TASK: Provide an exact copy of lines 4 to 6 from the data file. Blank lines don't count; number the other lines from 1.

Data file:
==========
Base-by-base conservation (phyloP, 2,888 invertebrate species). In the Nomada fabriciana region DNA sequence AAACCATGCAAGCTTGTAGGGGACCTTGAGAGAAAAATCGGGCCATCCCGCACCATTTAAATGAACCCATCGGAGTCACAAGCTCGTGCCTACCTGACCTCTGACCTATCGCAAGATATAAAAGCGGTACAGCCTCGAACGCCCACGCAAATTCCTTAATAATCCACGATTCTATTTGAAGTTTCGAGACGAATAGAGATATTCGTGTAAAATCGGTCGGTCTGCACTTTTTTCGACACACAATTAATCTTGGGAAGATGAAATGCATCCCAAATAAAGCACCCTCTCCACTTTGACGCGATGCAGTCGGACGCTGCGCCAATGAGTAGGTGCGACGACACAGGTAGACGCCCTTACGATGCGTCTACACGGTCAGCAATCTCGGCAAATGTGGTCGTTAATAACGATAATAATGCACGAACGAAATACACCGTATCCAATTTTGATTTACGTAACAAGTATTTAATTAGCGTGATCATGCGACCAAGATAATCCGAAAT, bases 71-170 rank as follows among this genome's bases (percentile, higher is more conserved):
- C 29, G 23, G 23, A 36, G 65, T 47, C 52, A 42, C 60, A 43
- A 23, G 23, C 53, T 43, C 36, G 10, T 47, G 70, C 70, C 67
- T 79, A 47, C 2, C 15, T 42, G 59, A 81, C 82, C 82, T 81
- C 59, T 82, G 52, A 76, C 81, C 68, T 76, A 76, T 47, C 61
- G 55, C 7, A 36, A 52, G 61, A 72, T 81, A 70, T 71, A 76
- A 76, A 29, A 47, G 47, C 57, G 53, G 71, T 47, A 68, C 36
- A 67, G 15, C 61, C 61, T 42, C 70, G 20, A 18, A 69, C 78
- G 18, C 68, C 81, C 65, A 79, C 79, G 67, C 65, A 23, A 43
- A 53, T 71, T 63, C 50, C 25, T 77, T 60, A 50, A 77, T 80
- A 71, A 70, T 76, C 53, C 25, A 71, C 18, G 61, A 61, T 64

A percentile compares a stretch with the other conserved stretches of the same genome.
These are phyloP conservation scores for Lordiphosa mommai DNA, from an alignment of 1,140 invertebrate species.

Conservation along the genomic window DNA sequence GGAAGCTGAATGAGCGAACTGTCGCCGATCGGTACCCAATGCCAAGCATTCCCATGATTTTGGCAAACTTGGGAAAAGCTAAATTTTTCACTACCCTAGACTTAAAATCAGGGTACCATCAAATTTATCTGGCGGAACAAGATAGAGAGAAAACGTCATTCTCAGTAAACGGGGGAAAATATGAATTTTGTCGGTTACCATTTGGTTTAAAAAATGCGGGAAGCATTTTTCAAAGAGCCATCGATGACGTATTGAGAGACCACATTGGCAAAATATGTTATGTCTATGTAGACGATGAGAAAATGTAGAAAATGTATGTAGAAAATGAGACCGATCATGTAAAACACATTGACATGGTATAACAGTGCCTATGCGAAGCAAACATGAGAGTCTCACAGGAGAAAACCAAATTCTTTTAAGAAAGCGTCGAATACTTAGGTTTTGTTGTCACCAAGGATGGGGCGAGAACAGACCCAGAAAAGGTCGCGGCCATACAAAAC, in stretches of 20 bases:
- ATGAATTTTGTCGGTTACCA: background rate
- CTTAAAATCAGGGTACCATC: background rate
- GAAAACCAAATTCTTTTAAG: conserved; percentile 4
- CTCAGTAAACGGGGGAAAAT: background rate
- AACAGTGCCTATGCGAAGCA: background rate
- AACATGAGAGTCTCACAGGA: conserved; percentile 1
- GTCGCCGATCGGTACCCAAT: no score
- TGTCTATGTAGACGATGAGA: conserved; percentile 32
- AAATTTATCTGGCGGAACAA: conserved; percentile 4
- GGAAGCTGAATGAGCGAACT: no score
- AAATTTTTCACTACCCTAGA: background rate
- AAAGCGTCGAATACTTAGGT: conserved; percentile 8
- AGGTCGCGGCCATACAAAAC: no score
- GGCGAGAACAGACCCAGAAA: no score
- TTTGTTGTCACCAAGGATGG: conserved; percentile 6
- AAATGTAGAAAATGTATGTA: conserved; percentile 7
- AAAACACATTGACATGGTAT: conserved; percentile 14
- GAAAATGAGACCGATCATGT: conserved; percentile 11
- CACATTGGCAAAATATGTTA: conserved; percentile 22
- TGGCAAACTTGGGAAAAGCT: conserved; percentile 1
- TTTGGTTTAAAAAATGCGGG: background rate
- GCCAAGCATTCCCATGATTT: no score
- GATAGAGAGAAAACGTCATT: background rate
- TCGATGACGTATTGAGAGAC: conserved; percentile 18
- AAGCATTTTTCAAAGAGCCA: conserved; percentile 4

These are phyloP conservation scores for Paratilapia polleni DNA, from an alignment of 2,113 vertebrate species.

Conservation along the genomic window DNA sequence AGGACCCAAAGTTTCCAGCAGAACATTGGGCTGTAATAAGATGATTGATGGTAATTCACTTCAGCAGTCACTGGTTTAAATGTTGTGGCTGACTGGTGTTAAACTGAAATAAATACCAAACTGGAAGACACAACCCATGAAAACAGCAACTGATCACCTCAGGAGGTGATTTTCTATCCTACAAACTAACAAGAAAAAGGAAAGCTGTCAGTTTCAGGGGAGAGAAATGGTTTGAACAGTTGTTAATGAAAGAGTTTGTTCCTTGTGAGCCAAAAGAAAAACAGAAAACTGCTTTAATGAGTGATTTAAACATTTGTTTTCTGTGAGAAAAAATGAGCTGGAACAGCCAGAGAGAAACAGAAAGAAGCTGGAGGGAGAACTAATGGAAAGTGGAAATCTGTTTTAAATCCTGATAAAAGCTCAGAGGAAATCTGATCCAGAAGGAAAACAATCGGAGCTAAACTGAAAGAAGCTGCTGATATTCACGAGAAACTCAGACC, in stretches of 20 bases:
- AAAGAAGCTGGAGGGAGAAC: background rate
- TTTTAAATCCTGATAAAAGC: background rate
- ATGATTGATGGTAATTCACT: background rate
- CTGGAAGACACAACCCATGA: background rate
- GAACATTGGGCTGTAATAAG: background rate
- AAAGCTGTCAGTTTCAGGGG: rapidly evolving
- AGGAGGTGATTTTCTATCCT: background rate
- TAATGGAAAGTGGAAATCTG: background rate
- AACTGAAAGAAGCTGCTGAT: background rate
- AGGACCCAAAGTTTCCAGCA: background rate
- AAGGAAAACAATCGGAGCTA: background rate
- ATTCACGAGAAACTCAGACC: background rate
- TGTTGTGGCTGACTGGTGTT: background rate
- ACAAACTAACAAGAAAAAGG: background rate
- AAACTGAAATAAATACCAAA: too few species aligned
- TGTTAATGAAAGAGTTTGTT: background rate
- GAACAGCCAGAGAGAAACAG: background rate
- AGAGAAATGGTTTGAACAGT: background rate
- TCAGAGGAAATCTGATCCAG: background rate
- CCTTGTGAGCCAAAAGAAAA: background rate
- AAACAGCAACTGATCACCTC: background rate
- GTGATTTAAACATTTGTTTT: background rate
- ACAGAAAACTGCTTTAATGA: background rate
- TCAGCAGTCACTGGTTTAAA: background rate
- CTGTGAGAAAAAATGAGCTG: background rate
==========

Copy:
- T 79, A 47, C 2, C 15, T 42, G 59, A 81, C 82, C 82, T 81
- C 59, T 82, G 52, A 76, C 81, C 68, T 76, A 76, T 47, C 61
- G 55, C 7, A 36, A 52, G 61, A 72, T 81, A 70, T 71, A 76